• As foil characters for round characters. A foil character is a type of character that embodies the opposite traits of another character, thereby strengthening audiences’ opinions of both characters. A flat character interacting with a round character will act as a foil, whose flatness will reinforce to audiences the impressive depth of the round character. Learn more about foil characters here.
  • To communicate a moral or morals. Fairy tales and fables like The Little Red Hen employ flat characters to great effect. These stories are primarily concerned with illustrating a clear moral point, without character details getting in the way.
  • For comedic effect. Flat characters aren’t easy to take seriously, because audiences can’t relate to them—but when they’re written to be funny, audiences can enjoy laughing at a flat character’s one-dimensionality. Flat characters work especially well for quick comedic sketches, where a deep character backstory would only detract from the jokes.

3 Tips for Writing Flat Characters

If you find yourself in a situation where you’d like to write a flat character, keep these tips in mind:

  1. Make a list of possible traits. Even if you’re writing a character who is intentionally flat, it’s good to explore the personality options. Flat characters can still be quirky if you choose an interesting personality trait—for instance, you could pick a gravedigger who’s always solemn, but a slightly more interesting choice is a gravedigger who’s happy because he loves his work.
  2. Determine what will have the most impact. If you’re writing a flat character as a foil for a round character, consider giving the flat character traits that mirror the round character’s. If you’re writing a flat character for a plot-heavy narrative, consider giving the flat character traits that will be relevant in moving the plot forward.
  3. Don’t take it too seriously. If an audience feels as if they’re supposed to take your flat character very seriously, they may have a hard time relating to the character and might feel unimpressed with your writing skills—even if the plot is great. With flat characters, try to relax and let the audience know that the character is meant to be flat.

What Is the Difference Between Round and Flat Characters?

The biggest difference between round and flat characters is the character’s complexity: round characters have layers, while flat characters do not.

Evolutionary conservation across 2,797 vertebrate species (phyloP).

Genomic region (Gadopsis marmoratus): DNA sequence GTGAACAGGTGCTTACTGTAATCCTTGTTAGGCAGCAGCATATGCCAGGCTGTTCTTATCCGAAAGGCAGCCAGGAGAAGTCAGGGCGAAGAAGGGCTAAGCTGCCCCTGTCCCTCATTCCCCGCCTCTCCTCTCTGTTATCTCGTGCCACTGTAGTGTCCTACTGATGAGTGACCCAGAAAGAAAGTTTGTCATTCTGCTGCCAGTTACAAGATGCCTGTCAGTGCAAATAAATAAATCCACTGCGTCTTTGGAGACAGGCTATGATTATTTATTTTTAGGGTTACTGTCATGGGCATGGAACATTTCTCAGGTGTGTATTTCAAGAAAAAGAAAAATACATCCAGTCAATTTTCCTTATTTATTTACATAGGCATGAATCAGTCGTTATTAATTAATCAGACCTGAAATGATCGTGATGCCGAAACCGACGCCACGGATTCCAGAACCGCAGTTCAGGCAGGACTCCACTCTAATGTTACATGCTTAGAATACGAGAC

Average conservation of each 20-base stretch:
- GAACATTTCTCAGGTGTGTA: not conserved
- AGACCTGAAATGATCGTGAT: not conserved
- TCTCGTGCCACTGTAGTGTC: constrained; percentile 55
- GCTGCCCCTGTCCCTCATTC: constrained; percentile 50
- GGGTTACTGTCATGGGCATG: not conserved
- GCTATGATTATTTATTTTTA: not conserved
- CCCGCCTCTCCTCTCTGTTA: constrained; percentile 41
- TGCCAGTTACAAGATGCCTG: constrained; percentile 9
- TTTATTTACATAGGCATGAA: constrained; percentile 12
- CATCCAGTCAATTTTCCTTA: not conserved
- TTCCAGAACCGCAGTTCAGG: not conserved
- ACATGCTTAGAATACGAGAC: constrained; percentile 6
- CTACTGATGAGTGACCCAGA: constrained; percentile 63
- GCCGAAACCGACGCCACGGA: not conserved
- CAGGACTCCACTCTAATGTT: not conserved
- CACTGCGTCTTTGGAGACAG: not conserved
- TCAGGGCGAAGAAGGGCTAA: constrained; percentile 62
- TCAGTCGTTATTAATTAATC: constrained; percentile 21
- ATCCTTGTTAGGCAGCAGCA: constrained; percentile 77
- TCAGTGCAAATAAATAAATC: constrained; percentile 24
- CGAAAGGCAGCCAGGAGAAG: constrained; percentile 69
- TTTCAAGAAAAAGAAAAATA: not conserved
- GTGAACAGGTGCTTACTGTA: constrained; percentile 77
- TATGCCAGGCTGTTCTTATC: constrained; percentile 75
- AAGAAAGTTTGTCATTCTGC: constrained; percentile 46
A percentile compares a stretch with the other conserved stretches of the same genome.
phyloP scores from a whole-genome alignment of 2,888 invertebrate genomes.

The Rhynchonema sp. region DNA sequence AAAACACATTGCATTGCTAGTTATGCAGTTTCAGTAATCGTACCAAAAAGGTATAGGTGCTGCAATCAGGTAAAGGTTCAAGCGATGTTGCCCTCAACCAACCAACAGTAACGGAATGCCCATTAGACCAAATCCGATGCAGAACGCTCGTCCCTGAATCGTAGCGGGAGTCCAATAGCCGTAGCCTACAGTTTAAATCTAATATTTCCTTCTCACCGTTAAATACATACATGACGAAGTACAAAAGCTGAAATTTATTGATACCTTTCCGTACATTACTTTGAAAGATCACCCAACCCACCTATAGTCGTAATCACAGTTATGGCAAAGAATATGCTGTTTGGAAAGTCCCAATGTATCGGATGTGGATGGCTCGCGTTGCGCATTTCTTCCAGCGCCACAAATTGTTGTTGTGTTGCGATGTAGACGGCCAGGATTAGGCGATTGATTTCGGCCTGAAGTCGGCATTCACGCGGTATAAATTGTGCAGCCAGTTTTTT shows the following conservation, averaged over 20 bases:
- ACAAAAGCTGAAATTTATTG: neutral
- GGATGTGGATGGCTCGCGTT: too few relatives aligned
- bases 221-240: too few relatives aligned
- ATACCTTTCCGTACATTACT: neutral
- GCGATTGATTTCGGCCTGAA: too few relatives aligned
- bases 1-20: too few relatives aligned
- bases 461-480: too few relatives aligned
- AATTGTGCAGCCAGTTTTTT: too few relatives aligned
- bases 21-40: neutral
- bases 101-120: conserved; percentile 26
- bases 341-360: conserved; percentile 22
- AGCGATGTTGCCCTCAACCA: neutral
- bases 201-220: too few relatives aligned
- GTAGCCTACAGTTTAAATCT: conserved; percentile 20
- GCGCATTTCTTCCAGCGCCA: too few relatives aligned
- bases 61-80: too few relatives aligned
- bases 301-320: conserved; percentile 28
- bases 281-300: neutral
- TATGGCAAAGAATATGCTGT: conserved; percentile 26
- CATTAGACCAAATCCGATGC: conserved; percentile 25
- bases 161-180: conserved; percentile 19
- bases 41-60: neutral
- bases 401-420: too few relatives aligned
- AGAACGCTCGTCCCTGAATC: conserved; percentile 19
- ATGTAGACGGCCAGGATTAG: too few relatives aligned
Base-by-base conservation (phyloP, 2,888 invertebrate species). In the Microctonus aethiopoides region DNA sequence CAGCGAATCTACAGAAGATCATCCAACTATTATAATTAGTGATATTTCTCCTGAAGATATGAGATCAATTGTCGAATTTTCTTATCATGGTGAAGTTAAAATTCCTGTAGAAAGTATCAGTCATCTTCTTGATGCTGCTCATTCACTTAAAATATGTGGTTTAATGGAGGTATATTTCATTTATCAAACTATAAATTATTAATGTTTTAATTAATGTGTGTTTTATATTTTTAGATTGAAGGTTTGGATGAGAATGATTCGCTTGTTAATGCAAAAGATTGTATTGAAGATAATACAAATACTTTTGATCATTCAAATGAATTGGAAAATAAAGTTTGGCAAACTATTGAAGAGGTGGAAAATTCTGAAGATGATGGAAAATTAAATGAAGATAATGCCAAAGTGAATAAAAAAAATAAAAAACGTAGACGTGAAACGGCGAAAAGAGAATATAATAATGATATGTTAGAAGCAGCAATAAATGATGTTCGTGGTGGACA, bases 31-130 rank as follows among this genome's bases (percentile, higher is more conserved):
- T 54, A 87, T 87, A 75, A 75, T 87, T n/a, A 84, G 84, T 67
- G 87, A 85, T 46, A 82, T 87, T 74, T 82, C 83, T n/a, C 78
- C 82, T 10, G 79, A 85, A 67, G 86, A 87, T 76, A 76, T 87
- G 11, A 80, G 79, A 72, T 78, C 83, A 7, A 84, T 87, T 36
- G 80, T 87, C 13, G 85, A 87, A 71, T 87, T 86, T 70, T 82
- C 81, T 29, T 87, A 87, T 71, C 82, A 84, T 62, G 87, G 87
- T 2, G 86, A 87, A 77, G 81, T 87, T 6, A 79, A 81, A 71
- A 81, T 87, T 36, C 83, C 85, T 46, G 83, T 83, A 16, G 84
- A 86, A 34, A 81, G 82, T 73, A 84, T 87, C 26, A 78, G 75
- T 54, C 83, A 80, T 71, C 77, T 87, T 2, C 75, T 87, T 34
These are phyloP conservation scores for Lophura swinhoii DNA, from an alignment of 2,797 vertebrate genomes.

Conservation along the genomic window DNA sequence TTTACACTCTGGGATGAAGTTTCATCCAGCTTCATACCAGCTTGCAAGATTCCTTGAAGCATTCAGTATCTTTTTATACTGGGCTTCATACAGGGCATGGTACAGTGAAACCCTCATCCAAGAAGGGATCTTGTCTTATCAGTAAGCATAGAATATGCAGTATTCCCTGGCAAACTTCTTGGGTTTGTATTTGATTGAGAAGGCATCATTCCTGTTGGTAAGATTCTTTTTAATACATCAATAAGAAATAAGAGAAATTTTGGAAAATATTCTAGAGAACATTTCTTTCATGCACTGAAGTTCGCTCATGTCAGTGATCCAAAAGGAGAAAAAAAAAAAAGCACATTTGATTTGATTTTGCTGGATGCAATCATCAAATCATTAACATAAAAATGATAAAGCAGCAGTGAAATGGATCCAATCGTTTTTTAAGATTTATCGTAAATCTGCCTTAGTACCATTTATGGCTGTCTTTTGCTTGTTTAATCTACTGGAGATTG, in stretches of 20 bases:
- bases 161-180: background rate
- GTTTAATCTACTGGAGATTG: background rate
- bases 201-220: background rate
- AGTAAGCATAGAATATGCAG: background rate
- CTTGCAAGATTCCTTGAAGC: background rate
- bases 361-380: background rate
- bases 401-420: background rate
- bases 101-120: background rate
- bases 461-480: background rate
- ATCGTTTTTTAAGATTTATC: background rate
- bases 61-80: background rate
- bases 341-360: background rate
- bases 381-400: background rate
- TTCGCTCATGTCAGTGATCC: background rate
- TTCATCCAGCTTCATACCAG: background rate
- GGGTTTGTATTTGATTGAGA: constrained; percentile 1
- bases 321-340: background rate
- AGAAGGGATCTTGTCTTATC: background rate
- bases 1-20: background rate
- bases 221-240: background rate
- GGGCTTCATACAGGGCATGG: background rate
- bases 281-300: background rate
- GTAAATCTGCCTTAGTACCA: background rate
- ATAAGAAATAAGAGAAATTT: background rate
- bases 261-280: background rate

These layers cause the round characters to be more interesting, meaning audiences can more easily sympathize with round characters than with flat ones. While making a truly round character requires more than a single sentence of character description, consider the following examples of flat and slightly-more-round characters:

  • Flat: A man who is a funeral-home director. Round: A man who became a funeral-home director because his wife’s funeral was ruined, so he wants to make sure others have a better experience.
  • Flat: A young girl who loves her teddy bear. Round: A young girl who takes her teddy bear with her everywhere because it was a gift from her recently-deceased older brother.
  • Flat: A high school student who doesn’t know how to swim. Round: A high school student who doesn’t know how to swim because she saw a shark in the ocean when she was young, and now refuses to touch the water.

Want to Become a Better Writer?

Whether you’re creating a story as an artistic exercise or trying to get the attention of publishing houses, learning how to craft good characters is essential to good writing. Award-winning author Judy Blume has spent decades honing her craft. In Judy Blume’s MasterClass on writing, she provides insight into how to invent vivid characters, write realistic dialogue, and turn your experiences into stories people will treasure.

Want to become a better writer? The MasterClass All-Access Pass provides exclusive video lessons on plot, character development, creating suspense, and more, all taught by literary masters, including Judy Blume, Neil Gaiman, Dan Brown, Margaret Atwood, David Baldacci, and more.